Yesterday marked the anniversary of my last race. Exactly a year ago I ran one of my slowest 10ks and, having failed to notice no one around my age ahead of me, hurried off without my first-place age group award. In the months to come, I signed up well in advance for fast-selling races, only to be hobbled by injury. To save a spot and $5 on the registration fee, I’d blow five to ten times that amount to be a no-show at the start. By summer, I was still entertaining training schedules for a fall half marathon and a few 5ks, only to be sidelined again and again by injury – the same injury, acute achilles tendonitis. A familiar pattern continued to play out: I’d rest for weeks, start running on my own for short spurts, finally feel fine and rejoin a running group. Within weeks I’d re-injure my ankle. Looking back, I logged more (gas) miles volunteering to help my track club peers than I did running errands for the year. The final assault came during a Halloween morning trail run I was

Wordless Wednesday

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Treadmill Tales

It took two bum-busting falls on black ice and a near collision with a skidding car for me to break down and buy a treadmill during our first winter in Cape Cod. It cost about a grand on sale at Sears, and it ended up being used more than I expected in our tricked-out basement. I used it to run at 4 a.m. weekday mornings because it was the only time I had between my crazy Boston commute, only it was so loud it woke everyone sleeping three stories above. During Sunday long runs in January, February and March, it kept me out there when no one else was. I’d tell myself, “I’ll run half outdoors and then finish with the rest on the treadmill.” Then I’d hit the midpoint, with my sweaty hair iced to my face and my Camelback frozen solid, and remember how much I dreaded that machine. I would tell myself I could do another 30 minutes outdoors and then finish inside. And I’d keep at it, until, of course, I’d done the entire run in the bitter cold. When movers were hauling that treadmill out o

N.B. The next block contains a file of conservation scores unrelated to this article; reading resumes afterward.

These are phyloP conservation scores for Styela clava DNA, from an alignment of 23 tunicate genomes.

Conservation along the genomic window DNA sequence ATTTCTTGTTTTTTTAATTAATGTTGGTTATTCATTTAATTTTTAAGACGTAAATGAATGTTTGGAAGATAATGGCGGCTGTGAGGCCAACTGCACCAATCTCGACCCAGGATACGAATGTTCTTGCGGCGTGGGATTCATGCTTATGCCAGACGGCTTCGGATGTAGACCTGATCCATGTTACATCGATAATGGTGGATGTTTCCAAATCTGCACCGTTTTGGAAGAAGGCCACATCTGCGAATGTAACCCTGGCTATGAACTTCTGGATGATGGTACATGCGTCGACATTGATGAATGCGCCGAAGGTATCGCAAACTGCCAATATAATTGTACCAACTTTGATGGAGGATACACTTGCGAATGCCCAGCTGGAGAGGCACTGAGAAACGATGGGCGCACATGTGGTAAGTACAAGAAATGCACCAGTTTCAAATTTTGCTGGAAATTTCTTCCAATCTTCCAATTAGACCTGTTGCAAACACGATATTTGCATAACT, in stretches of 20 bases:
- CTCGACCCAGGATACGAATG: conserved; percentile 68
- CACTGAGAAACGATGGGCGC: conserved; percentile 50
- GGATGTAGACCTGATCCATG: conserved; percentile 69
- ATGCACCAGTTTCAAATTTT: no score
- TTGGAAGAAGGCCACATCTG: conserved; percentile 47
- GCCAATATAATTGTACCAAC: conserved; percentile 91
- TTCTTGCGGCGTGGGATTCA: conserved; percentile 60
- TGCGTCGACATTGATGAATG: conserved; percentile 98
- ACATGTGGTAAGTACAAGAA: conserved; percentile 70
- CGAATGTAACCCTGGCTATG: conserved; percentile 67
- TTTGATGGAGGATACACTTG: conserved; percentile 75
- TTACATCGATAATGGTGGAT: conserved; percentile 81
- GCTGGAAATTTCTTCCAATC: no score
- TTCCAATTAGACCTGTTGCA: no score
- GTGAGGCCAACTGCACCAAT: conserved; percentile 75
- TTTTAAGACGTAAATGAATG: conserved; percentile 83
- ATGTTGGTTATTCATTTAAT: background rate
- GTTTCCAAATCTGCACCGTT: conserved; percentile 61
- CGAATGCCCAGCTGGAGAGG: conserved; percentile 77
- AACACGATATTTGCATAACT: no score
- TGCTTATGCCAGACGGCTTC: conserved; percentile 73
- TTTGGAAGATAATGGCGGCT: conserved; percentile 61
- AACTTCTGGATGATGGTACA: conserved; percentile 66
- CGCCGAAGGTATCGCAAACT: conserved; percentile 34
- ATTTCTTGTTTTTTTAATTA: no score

Building Bridges

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As mentioned in an earlier post, this year’s annual Black Friday Family Hike had to be more like a walk due to injury. For something both short ‘n’ pretty, I decided on a trek to walk over the new David Kreitzer Bicycle and Pedestrian Bridge at Lake Hodges. The pathway/trail to the bridge is easy to reach from a concrete entrance at the end of Sunset Ave. in southern Escondido. I’d run numerous times along the nearby Mule Hill Trail and another used in the old San Dieguito River 10k Trail Run, but this was my first on this path. We were close to the chaos at the North County Faire mall but miles away in terms of scenery and seclusion. The path initially parallels the 15 freeway, then goes under it. The bridge is within easy sight on the other side. There are signs – and signs – that this area was hit hard by the 2007 wildfires. Another natural disaster also was in plain sight: long-term drought. While on the bridge I recognized part of a 10k trail race route on the Rancho B

Happy Thanksgiving, Everyone

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From today's New York Times: The Turkey Day Trot, Explained

Wordless Wednesday

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An Honor to Serve